About the "Brainbow" Image:
A Harvard research team, headed by Jeff Lichtman, has duplicated the way that a television monitor uses varying amounts of just three colors (red, blue, green) to produce a huge array of resultant hues. They have applied this technique in the brain using fluorescent cyan, yellow, and red pigments--varying amounts of which can produce 90 possible color combinations to label individual neurons. Through genetic recombination, pigment-expressing genes are inserted into the genomes of developing mice. The result is the "Brainbow” mouse, whose individual neurons express the three pigments in a random pattern making it quite useful for tracing and visualizing them in later experiments. These images, in addition to being scientifically informative, are elegant and aesthetically beautiful.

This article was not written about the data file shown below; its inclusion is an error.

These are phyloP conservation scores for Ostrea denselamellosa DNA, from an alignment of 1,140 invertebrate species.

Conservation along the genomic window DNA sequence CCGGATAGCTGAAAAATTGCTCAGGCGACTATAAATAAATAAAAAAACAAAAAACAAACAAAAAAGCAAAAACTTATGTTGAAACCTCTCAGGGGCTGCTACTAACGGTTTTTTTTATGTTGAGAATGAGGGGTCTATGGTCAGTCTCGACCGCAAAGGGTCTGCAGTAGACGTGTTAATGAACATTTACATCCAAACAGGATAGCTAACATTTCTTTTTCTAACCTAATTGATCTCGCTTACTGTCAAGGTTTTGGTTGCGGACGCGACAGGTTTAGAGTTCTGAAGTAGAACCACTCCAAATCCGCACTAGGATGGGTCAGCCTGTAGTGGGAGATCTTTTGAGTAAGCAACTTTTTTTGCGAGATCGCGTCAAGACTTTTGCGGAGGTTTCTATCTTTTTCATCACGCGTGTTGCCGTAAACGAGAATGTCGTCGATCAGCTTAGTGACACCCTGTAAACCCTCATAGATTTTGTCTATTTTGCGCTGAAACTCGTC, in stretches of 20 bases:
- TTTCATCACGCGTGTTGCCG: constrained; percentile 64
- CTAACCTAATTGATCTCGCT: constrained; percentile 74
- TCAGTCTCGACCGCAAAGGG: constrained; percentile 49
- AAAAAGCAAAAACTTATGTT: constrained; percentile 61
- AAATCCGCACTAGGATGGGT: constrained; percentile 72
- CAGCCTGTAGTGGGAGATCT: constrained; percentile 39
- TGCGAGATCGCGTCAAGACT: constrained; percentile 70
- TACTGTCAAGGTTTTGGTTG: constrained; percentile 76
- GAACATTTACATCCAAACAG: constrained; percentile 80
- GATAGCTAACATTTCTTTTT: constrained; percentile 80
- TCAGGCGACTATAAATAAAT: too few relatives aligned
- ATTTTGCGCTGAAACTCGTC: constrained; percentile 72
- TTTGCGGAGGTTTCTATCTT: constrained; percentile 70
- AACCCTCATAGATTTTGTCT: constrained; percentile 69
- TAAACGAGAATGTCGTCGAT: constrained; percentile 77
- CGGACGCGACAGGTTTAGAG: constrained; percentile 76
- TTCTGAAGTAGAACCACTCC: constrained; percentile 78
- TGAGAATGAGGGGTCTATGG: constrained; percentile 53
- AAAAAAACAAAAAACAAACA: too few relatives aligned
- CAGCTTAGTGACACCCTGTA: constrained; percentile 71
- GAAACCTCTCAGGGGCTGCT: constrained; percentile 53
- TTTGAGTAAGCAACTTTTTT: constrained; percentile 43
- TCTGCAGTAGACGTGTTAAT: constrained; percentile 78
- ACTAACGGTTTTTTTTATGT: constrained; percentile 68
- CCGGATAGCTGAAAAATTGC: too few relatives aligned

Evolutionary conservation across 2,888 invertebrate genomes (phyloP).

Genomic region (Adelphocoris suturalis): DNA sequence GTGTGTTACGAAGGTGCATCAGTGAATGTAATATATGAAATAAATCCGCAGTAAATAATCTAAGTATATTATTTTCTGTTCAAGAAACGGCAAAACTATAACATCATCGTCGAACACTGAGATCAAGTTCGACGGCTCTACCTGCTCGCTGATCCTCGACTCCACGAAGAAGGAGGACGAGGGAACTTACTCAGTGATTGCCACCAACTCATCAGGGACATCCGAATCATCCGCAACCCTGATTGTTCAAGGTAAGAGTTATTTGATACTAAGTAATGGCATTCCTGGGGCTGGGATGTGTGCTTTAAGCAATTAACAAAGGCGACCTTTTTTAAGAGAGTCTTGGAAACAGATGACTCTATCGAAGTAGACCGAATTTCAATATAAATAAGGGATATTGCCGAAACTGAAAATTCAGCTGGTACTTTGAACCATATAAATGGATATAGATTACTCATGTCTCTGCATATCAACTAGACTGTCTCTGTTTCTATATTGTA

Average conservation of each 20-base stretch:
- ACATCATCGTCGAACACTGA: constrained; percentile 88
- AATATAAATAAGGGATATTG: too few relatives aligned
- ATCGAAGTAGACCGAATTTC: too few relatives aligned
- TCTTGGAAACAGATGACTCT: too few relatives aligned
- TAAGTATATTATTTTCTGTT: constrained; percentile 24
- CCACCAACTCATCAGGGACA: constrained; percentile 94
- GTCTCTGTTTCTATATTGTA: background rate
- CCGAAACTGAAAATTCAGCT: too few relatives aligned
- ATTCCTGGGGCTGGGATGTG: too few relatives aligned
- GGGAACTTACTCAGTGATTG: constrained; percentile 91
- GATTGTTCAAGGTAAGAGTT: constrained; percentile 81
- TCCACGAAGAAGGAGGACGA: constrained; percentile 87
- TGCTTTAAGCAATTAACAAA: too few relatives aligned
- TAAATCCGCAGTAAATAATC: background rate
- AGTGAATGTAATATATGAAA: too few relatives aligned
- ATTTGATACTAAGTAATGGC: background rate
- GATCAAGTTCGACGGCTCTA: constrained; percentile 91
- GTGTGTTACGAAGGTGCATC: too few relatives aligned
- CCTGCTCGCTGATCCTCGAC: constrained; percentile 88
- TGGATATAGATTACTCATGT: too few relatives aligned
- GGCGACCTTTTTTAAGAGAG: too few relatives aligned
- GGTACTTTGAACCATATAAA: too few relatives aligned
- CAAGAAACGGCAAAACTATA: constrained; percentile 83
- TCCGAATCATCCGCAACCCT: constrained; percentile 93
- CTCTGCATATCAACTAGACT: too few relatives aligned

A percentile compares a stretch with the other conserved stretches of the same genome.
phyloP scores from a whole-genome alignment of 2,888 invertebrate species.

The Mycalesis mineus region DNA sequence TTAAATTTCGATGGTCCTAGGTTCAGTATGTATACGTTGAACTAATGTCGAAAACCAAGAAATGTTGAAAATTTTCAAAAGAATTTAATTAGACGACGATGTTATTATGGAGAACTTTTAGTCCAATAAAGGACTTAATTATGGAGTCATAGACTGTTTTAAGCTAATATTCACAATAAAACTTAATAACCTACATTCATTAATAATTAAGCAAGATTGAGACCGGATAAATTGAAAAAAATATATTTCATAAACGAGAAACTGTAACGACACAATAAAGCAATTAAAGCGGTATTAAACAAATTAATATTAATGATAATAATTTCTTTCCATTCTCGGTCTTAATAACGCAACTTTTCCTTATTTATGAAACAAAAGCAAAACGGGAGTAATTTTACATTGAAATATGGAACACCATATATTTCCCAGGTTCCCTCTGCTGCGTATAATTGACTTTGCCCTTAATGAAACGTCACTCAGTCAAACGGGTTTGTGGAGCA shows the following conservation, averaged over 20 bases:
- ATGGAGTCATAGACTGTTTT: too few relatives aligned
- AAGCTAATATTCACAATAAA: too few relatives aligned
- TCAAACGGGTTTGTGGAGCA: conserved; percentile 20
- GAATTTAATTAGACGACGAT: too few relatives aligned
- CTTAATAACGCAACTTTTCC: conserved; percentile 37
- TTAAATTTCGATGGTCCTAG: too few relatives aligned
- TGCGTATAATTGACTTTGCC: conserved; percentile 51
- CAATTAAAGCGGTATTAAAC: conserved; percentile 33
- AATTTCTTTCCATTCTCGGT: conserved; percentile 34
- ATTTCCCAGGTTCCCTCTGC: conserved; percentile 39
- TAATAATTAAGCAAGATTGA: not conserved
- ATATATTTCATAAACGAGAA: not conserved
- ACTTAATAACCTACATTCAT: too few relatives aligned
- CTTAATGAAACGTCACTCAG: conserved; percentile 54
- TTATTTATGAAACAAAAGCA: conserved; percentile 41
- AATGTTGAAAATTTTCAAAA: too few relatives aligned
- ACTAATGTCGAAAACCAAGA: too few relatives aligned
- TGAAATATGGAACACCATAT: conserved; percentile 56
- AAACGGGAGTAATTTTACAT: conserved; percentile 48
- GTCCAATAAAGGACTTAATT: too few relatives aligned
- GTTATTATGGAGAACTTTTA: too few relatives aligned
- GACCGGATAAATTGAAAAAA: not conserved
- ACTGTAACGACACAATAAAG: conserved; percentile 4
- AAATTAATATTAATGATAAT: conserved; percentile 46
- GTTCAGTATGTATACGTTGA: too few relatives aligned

The compartmentalization of art and science is a rather arbitrary one. Ages ago, educated people were often artists AND scientists (like Leonardo di Vinci) and the pursuit of knowledge and fact fed into their desire to understand aesthetic beauty and the creative process.
At Pactum Factum, part of our mission is to use science, the law and mindfulness to support the art of a dispute resolution process that can result in an outcome that is elegant, durable, creative and practical.